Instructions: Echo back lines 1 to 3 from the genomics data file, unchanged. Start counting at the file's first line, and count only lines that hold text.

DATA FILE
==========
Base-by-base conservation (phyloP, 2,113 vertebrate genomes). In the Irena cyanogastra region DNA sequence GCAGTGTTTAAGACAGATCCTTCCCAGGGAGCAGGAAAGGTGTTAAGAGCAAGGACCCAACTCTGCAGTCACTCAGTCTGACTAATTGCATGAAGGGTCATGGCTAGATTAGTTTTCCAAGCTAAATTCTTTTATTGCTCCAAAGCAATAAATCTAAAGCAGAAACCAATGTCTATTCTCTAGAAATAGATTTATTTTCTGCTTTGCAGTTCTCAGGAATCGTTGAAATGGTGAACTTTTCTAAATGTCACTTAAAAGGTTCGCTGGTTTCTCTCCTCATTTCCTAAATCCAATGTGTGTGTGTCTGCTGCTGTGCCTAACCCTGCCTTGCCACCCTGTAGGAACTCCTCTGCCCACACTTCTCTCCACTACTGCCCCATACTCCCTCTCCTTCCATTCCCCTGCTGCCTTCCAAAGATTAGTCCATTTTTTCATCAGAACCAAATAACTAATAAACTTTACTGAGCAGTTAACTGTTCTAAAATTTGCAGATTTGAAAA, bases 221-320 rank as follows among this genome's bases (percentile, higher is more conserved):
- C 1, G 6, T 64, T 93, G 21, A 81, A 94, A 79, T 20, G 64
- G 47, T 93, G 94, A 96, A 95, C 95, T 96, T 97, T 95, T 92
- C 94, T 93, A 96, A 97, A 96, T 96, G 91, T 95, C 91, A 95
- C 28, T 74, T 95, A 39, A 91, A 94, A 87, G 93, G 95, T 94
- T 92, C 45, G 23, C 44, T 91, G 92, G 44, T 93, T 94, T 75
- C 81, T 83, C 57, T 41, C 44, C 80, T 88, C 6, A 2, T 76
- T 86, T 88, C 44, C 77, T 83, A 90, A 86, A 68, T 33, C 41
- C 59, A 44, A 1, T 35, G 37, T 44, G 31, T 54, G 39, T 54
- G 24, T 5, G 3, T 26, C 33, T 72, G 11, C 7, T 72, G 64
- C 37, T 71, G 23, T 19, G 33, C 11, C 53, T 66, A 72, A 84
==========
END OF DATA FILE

Base-by-base conservation (phyloP, 2,113 vertebrate genomes). In the Irena cyanogastra region DNA sequence GCAGTGTTTAAGACAGATCCTTCCCAGGGAGCAGGAAAGGTGTTAAGAGCAAGGACCCAACTCTGCAGTCACTCAGTCTGACTAATTGCATGAAGGGTCATGGCTAGATTAGTTTTCCAAGCTAAATTCTTTTATTGCTCCAAAGCAATAAATCTAAAGCAGAAACCAATGTCTATTCTCTAGAAATAGATTTATTTTCTGCTTTGCAGTTCTCAGGAATCGTTGAAATGGTGAACTTTTCTAAATGTCACTTAAAAGGTTCGCTGGTTTCTCTCCTCATTTCCTAAATCCAATGTGTGTGTGTCTGCTGCTGTGCCTAACCCTGCCTTGCCACCCTGTAGGAACTCCTCTGCCCACACTTCTCTCCACTACTGCCCCATACTCCCTCTCCTTCCATTCCCCTGCTGCCTTCCAAAGATTAGTCCATTTTTTCATCAGAACCAAATAACTAATAAACTTTACTGAGCAGTTAACTGTTCTAAAATTTGCAGATTTGAAAA, bases 221-320 rank as follows among this genome's bases (percentile, higher is more conserved):
- C 1, G 6, T 64, T 93, G 21, A 81, A 94, A 79, T 20, G 64
- G 47, T 93, G 94, A 96, A 95, C 95, T 96, T 97, T 95, T 92